8th Oct 2020

COVID-19 FAQ: Could blocking the secondary docking mechanism of the virus reduce infection?

8th Oct 2020

Curated by Endre Szvetnik

In 10 seconds? 

Researchers have found important “co-receptors” that help the entry of SARS-CoV-2 into our cells. By blocking them with an existing therapy, the infectivity of the virus can be significantly reduced. The finding has been published in a ‘pre-print’, awaiting independent peer review.

Heparin may help prevent the virus from replicating


What did they discover? 

The ACE2 enzyme has been shown to be the main binding site and entry point of the novel coronavirus into human cells. Researchers have recently found that sugar-like molecules on cell surfaces, called heparan sulfates are also needed for the binding process and that they may act as ‘secondary receptors’. Earlier research has revealed that other coronaviruses, such as HCoV-NL63 and SARS-CoV also required these sugar-like molecules to successfully bind to cells. The team behind the discovery has found that an already approved therapeutic molecule can counter the binding and thus reduce the virus’s ability to infect.

What is this molecule? 

It is a form of heparin, very similar in structure to cellular heparan sulfates, and it has already been in use to prevent blood clots in COVID-19 and also is a therapy for asthma and COPD patients. Researchers propose that the substance – which can be inhaled – could be used as a prophylactic or early treatment for COVID-19, stopping the illness from turning severe. A separate study has found that patients treated with heparin saw healthier levels of important biomarkers such as lymphocyte count, C reactive protein count and D-dimer restored in their blood samples. The abnormal levels of these compounds can indicate a more severe COVID-19 outcome (see our earlier FAQ).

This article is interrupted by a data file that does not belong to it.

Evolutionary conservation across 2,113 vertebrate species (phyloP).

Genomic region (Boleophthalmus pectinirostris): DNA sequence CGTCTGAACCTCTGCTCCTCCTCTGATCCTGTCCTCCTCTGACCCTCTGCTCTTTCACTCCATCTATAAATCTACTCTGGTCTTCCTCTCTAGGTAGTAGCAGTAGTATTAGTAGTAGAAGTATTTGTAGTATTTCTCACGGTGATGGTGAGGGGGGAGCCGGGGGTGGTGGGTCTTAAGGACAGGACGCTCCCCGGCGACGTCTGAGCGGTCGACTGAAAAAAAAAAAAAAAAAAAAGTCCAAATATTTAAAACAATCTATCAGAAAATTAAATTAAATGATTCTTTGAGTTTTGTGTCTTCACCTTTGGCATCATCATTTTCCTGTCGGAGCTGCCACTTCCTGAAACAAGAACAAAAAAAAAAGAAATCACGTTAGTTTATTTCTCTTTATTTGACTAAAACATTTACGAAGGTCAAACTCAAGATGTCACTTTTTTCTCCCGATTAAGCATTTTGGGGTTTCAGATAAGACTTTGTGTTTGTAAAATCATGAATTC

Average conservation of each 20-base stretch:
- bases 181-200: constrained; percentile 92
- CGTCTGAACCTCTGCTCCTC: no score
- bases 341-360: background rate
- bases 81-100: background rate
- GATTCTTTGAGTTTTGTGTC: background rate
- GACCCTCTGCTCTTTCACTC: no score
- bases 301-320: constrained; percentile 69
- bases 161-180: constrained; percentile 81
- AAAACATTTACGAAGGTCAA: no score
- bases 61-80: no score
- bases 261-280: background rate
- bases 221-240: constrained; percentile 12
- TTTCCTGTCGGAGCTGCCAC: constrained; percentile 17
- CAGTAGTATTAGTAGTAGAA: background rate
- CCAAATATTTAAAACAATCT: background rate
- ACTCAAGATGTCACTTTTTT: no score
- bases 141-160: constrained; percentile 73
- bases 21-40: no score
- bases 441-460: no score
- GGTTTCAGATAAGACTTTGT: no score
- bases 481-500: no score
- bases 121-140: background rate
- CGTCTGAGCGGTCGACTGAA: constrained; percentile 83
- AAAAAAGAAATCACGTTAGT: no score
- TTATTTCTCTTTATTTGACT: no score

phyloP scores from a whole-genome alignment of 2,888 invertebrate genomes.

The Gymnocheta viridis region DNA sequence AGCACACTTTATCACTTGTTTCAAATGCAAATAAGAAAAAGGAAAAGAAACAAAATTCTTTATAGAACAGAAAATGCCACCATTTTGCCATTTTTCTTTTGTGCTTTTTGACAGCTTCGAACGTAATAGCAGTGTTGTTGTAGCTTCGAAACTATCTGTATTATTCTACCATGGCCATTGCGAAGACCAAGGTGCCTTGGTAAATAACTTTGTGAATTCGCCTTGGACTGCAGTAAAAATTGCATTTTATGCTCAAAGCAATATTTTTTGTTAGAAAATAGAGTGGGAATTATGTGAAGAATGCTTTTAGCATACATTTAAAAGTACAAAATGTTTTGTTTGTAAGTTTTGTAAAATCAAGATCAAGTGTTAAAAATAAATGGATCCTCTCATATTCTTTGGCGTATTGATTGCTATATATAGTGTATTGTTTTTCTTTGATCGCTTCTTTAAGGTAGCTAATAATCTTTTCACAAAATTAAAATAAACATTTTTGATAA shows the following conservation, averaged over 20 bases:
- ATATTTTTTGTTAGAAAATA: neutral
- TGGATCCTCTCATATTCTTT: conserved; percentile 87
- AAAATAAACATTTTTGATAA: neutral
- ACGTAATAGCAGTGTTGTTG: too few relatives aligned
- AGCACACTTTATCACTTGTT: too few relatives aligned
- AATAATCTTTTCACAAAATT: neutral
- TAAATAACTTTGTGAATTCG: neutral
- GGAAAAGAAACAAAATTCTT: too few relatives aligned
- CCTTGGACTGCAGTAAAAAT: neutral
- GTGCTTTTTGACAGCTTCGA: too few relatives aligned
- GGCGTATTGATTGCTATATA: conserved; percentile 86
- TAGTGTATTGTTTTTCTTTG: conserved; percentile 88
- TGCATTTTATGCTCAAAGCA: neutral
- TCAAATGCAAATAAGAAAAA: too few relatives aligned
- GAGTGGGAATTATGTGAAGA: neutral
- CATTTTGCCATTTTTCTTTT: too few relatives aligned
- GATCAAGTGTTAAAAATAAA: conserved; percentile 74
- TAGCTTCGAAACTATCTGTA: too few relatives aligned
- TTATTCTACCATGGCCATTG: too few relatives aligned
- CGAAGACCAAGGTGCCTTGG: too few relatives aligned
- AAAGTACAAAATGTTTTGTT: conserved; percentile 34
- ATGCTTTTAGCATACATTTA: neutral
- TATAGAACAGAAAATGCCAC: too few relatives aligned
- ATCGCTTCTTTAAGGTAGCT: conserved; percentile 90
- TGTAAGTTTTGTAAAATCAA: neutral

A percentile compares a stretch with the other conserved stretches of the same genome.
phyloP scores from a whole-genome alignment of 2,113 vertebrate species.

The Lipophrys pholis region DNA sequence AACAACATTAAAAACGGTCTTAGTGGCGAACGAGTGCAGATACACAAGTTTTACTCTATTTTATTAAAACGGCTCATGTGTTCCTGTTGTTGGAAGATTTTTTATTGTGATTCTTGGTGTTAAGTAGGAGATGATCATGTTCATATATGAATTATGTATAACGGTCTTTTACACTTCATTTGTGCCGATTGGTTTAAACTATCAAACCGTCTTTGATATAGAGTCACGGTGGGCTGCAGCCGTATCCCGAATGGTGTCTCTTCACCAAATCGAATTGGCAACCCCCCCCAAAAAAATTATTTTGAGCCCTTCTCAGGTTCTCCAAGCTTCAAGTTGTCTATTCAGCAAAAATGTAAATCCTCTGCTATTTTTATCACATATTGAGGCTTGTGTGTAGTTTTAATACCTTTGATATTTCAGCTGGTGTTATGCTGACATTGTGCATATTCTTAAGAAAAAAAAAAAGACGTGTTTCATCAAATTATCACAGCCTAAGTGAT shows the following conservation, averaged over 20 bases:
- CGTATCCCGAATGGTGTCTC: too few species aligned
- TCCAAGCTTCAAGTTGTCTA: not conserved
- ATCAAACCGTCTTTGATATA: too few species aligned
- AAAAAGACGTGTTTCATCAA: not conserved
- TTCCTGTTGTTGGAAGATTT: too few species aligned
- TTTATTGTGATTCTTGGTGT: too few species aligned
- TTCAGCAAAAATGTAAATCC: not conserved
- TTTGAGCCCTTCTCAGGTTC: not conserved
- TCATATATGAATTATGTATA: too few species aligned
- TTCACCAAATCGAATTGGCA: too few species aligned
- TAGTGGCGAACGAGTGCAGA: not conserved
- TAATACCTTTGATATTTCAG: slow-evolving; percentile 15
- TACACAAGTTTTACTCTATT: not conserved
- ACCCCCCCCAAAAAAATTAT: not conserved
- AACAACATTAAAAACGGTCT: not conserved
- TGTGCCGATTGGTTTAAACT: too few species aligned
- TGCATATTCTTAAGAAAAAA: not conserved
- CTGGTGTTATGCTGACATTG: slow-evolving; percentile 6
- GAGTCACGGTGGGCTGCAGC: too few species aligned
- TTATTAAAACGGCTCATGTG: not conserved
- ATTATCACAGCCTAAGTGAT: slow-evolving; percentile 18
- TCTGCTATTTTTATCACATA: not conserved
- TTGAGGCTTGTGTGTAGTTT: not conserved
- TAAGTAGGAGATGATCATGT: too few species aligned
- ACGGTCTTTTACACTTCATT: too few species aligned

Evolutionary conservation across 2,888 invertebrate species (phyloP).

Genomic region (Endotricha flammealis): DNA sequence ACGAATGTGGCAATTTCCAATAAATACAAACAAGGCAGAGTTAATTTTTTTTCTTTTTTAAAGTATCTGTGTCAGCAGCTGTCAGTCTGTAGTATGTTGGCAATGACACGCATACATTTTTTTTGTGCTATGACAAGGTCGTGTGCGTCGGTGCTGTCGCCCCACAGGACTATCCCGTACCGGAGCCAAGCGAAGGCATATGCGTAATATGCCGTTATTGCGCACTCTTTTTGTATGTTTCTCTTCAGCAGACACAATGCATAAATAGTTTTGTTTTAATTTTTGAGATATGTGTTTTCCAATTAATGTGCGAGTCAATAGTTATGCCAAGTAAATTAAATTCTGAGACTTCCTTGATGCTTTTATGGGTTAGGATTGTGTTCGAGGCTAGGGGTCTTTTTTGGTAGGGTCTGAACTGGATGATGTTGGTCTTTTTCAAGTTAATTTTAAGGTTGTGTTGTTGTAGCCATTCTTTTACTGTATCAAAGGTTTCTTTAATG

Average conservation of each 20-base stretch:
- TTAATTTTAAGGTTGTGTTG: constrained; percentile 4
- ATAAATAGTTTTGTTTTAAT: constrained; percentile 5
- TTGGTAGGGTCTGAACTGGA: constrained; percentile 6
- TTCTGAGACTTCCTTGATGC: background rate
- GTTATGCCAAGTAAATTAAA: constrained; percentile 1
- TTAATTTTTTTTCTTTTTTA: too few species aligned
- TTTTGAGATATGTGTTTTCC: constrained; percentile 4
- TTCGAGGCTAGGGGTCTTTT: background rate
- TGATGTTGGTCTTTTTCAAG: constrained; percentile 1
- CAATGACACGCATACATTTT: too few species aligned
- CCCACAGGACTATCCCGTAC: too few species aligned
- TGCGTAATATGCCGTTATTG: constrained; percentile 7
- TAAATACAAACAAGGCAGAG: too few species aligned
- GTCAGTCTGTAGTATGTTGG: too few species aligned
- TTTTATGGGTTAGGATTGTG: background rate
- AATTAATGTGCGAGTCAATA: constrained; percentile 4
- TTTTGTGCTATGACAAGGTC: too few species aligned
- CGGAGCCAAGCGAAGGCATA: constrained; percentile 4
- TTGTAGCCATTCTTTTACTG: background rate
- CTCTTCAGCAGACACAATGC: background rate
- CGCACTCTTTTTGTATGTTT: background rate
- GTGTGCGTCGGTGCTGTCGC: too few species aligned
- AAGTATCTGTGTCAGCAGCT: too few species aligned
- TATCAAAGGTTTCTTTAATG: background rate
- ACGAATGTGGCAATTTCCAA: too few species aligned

So, how does heparin work?

In addition to its effects to reduce blood clotting and inflammation, the new research has shown heparin may block the connection between cellular heparan sulfates  and the viral spike, reducing viral entry into cells. The team has found that heparin also mimics the way how antibodies block the ‘handshake’ between the viral spike protein and the human ACE2 receptor, both in the lungs and intestines.

What can we do with the finding? 

The implications are that an existing therapy can see wider use, not only to prevent blood clotting in patients but also to block the spread of infection. Clinical trials of heparin have been ongoing since the start of the pandemic, and the growing evidence of its role beyond an anticoagulant, may influence how its used in the clinic. 

Here is the current state of science on a Sparrho pinboard. NB: The pinboard contains research papers that have not been peer-reviewed yet, meaning that they have not gone through the standard scientific validation process.

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Curated by

Endre Szvetnik

Endre Szvetnik is Senior Editor at Sparrho. Endre works with Sparrho Heroes to curate, translate and disseminate scientific research to the wider public.

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